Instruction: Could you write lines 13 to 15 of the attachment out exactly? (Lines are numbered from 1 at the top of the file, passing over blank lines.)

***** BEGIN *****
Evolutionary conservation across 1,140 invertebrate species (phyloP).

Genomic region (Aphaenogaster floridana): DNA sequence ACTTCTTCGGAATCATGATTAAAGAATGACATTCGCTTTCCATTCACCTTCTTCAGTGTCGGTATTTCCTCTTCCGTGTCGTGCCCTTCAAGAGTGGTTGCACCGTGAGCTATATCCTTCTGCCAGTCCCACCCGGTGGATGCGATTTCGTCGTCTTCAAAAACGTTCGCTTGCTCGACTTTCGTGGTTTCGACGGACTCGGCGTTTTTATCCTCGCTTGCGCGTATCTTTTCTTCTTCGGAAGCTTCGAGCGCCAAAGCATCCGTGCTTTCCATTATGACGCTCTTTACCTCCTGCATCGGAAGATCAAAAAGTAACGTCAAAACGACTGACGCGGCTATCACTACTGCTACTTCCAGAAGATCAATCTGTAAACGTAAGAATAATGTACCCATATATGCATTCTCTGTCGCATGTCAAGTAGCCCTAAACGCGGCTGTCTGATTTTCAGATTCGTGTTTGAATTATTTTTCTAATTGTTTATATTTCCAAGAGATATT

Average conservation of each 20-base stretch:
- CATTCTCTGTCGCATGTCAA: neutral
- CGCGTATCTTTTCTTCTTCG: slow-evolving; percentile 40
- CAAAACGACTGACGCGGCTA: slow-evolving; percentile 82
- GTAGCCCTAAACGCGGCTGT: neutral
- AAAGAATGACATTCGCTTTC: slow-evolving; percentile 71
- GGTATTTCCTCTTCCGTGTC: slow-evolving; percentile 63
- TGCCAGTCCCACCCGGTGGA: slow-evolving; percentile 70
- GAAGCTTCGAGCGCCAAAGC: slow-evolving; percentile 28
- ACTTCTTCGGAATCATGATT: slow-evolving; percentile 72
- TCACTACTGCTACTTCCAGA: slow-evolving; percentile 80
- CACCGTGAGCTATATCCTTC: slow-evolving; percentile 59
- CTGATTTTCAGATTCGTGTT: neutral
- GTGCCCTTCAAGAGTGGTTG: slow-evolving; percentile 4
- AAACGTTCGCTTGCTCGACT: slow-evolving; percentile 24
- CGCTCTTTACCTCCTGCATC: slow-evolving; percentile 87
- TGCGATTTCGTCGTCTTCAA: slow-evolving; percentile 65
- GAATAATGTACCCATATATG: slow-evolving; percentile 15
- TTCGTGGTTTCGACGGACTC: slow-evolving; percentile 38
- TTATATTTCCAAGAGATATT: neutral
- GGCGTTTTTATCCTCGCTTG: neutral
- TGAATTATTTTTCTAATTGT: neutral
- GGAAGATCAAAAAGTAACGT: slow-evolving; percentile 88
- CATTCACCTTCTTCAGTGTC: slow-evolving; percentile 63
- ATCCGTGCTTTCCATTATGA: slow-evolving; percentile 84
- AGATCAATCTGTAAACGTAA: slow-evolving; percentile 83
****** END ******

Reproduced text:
- TCACTACTGCTACTTCCAGA: slow-evolving; percentile 80
- CACCGTGAGCTATATCCTTC: slow-evolving; percentile 59
- CTGATTTTCAGATTCGTGTT: neutral